UNHCR chief welcomes Iran commitment to maintain asylum space

News Stories, 18 September 2012

© UNHCR/M.H.Salehiara
An Afghan refugee in a sewing workshop in Iran, which has pledged to keep open the asylum space for refugees.

TEHRAN, Islamic Republic of Iran, September 18 (UNHCR) UN High Commissioner for Refugees António Guterres has welcomed assurances by the Islamic Republic of Iran that it will continue to provide protection space for hundreds of thousands of Afghan refugees.

The commitment was given to Guterres during meetings on Saturday with President Mahmoud Ahmadinejad, Foreign Minister Ali Akbar Salehi, and Interior Minister Mostafa Mohammad Najjar. "They confirmed their commitment to protecting and assisting the refugees and the voluntary return of Afghan refugees," said Bernie Doyle, UNHCR's representative in Iran.

The High Commissioner was also briefed in detail about an Iranian programme for providing a legal framework for Afghans who are in Iran without documentation through the issuing of passports by the Afghan authorities and temporary residence permits by the Iranian government.

Guterres also talked to refugee representatives during his visit, his third to Iran as High Commissioner. He visited a voluntary repatriation centre in Tehran, which also issues ID cards and refugee registration cards. He was issued with a sample card.

Guterres recognized Iran's generous policy towards Afghan refugees over more than three decades. "I call on the international community to engage more actively in support of the Afghan refugees in Iran and to increase the resettlement programme," he said.

Iran currently hosts some 800,000 Afghan refugees. Earlier this year, it drew up a "solutions strategy" with Afghanistan, Pakistan and UNHCR to support repatriation, sustainable reintegration and assistance to host countries. The strategy was endorsed at an international gathering in Geneva in May.

The High Commissioner also pledged during his meetings to continue UNHCR's engagement with voluntary repatriation and to enhance its efforts on education and health.

UNHCR runs a ground-breaking health insurance programme with the government and a local insurance company and as a symbolic contribution funds education and skills training for thousands of young Afghan refugees.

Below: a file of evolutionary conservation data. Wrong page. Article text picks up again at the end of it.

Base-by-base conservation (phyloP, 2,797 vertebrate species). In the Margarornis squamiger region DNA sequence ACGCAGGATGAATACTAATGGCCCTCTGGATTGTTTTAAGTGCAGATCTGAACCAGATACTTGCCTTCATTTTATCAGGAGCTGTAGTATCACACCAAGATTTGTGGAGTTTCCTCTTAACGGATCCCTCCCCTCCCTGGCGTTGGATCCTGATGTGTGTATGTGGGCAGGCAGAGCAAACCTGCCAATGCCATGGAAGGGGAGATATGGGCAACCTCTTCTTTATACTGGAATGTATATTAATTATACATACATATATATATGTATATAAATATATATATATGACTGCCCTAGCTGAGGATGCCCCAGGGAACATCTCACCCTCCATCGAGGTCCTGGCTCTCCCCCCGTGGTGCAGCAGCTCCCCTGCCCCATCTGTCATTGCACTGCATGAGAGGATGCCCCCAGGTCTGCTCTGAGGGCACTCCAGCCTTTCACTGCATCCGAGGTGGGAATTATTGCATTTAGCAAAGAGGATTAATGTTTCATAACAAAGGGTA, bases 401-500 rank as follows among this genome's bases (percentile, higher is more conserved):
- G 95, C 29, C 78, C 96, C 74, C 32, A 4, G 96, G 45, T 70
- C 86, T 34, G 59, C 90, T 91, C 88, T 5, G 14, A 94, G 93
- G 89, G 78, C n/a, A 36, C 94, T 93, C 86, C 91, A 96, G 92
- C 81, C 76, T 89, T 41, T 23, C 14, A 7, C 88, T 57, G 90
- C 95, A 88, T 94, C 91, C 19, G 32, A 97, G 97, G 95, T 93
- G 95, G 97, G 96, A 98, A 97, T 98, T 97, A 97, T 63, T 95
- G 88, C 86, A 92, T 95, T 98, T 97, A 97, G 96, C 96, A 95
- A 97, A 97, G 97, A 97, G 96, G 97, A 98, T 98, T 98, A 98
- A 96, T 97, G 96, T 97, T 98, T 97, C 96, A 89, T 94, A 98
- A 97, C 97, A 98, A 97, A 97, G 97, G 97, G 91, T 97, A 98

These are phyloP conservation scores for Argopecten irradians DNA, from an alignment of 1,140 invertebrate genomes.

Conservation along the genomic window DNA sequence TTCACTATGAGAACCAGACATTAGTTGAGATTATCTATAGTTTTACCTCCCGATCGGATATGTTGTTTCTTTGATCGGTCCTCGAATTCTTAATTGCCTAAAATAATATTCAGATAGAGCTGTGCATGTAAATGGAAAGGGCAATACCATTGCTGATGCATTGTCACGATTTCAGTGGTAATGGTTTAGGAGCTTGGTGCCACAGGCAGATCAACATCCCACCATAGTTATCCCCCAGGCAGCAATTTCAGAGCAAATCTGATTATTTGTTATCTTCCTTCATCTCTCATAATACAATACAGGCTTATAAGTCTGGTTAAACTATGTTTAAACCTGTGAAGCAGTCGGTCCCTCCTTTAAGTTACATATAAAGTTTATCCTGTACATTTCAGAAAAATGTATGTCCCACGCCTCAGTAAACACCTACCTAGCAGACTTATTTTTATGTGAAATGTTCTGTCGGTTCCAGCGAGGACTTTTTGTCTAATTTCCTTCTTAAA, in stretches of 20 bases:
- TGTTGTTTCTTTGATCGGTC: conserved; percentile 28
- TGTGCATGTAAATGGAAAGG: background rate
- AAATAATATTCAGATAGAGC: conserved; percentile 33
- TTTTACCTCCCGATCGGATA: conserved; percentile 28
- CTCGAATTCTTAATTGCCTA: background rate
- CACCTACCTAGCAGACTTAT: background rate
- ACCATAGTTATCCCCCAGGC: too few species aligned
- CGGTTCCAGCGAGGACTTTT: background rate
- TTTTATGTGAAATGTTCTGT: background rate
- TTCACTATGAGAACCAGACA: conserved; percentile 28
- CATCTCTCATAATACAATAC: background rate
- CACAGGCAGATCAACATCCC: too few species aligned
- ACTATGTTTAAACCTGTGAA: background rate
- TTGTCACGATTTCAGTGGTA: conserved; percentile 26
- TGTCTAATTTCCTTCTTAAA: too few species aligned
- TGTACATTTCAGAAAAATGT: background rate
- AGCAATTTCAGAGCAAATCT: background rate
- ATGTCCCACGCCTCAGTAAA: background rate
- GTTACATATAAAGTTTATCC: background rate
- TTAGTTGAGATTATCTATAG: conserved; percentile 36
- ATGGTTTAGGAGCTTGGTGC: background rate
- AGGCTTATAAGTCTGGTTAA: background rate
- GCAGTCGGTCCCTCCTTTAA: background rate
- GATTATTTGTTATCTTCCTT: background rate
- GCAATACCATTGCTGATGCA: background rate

At a ceremony on Sunday, Guterres helped unveil an Iranian postage stamp issued to commemorate the 60th anniversary of the 1951 UN Refugee Convention.




The High Commissioner

Filippo Grandi, who took office on January 1 2016, is the UN refugee agency's 11th High Commissioner.

Afghanistan: Rebuilding a War-Torn Country

The cycle of life has started again in Afghanistan as returnees put their shoulders to the wheel to rebuild their war-torn country.

Return is only the first step on Afghanistan's long road to recovery. UNHCR is helping returnees settle back home with repatriation packages, shelter kits, mine-awareness training and vaccination against diseases. Slowly but surely, Afghans across the land are reuniting with loved ones, reconstructing homes, going back to school and resuming work. A new phase in their lives has begun.

Watch the process of return, reintegration, rehabilitation and reconstruction unfold in Afghanistan through this gallery.

Afghanistan: Rebuilding a War-Torn Country

Rebuilding Lives in Afghanistan

With elections scheduled in October, 2004 is a crucial year for the future of Afghanistan, and Afghans are returning to their homeland in record numbers. In the first seven months of 2004 alone, more than half a million returned from exile. In all, more than 3.6 million Afghans have returned since UNHCR's voluntary repatriation programme started in 2002.

The UN refugee agency and its partner organisations are working hard to help the returnees rebuild their lives in Afghanistan. Returnees receive a grant to cover basic needs, as well as access to medical facilities, immunisations and landmine awareness training.

UNHCR's housing programme provides tool kits and building supplies for families to build new homes where old ones have been destroyed. The agency also supports the rehabilitation of public buildings as well as programmes to rehabilitate the water supply, vocational training and cash-for-work projects.

Rebuilding Lives in Afghanistan

The Reality of Return in Afghanistan

Beyond the smiles of homecoming lie the harsh realities of return. With more than 5 million Afghans returning home since 2002, Afghanistan's absorption capacity is reaching saturation point.

Landmine awareness training at UNHCR's encashment centres – their first stop after returning from decades in exile – is a sombre reminder of the immense challenges facing this war-torn country. Many returnees and internally displaced Afghans are struggling to rebuild their lives. Some are squatting in tents in the capital, Kabul. Basic needs like shelter, land and safe drinking water are seldom met. Jobs are scarce, and long queues of men looking for work are a common sight in marketplaces.

Despite the obstacles, their spirit is strong. Returning Afghans – young and old, women and men – seem determined to do their bit for nation building, one brick at a time.

Posted on 31 January 2008

The Reality of Return in Afghanistan

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